Increased CSF levels of total Tau in patients with subcortical cerebrovascular pathology and cognitive impairment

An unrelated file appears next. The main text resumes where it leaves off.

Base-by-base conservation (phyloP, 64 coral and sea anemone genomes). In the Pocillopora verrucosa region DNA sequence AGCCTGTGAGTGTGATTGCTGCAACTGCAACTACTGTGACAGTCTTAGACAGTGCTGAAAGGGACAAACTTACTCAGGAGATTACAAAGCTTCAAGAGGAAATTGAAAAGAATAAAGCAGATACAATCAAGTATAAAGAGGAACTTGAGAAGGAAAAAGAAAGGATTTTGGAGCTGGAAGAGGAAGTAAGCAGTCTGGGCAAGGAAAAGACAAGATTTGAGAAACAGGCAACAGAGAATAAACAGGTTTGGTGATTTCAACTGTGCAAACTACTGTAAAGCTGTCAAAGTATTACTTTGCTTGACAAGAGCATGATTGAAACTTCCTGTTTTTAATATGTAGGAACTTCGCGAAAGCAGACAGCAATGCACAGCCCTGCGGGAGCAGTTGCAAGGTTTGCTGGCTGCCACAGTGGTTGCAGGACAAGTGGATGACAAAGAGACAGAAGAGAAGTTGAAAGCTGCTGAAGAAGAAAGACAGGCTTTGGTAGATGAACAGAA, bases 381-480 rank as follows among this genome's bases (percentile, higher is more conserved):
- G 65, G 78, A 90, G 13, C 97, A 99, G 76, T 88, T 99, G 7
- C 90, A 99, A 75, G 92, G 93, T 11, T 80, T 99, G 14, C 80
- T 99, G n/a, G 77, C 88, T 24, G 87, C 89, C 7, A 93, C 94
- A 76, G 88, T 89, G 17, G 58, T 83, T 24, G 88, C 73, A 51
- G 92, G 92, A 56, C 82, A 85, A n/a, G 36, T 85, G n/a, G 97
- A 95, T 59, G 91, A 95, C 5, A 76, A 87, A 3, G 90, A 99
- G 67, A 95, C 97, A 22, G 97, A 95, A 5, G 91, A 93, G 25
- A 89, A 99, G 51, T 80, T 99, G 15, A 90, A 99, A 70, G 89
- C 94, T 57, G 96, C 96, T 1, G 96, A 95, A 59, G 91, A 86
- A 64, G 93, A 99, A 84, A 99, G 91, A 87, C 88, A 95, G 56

<div><p>ABSTRACT. Cognitive impairment includes mild cognitive decline and dementia, such as Alzheimer's disease (AD) and cerebrovascular-related pathologies. Objective: To investigate the profile of AD-related CSF biomarkers in a sample of cognitively impaired and unimpaired older adults with concomitant subcortical cerebrovascular burden. Methods: Seventy-eight older adults attending an outpatient psychogeriatric clinic were enrolled. Diagnoses were based on clinical, neuropsychological, laboratory, and neuroimaging data. Participants were classified into: cognitively normal (controls, n = 30), mild cognitive impairment (MCI, n = 34), and dementia (AD, n = 14). All subjects were submitted to CSF analyses for determination of amyloid-beta (Aβ1-42), total tau (t-tau), phosphorylated tau (p-tau) and Aβ1-42/p-tau ratio according to the Luminex method. MRI was performed in all individuals, and was scored independently by two experts according to Fazekas scale. Statistical analyses were conducted with the aid of general linear model procedures, and the Chi-squared test. Results: T-tau levels were significantly associated with subcortical lesion pattern when Fazekas was considered as a group factor. CSF biomarkers were not associated with MCI, AD, or controls when considered separately. There was a tendency for reduction in CSF Aβ1-42 together with increasing Fazekas scores, but without statistical significance. Comparisons of Aβ1-42 and t-tau with each clinical group or with each neuroimaging pattern did not reach statistical differences. Likewise, Fazekas scores had no impact on CAMCOG scores. Conclusion: We found a significant association between t-tau levels and subcortical lesions when all Fazekas classifications were considered as a single group; comparisons of Fazekas subgroups and CSF biomarkers did not reach significance.</p></div>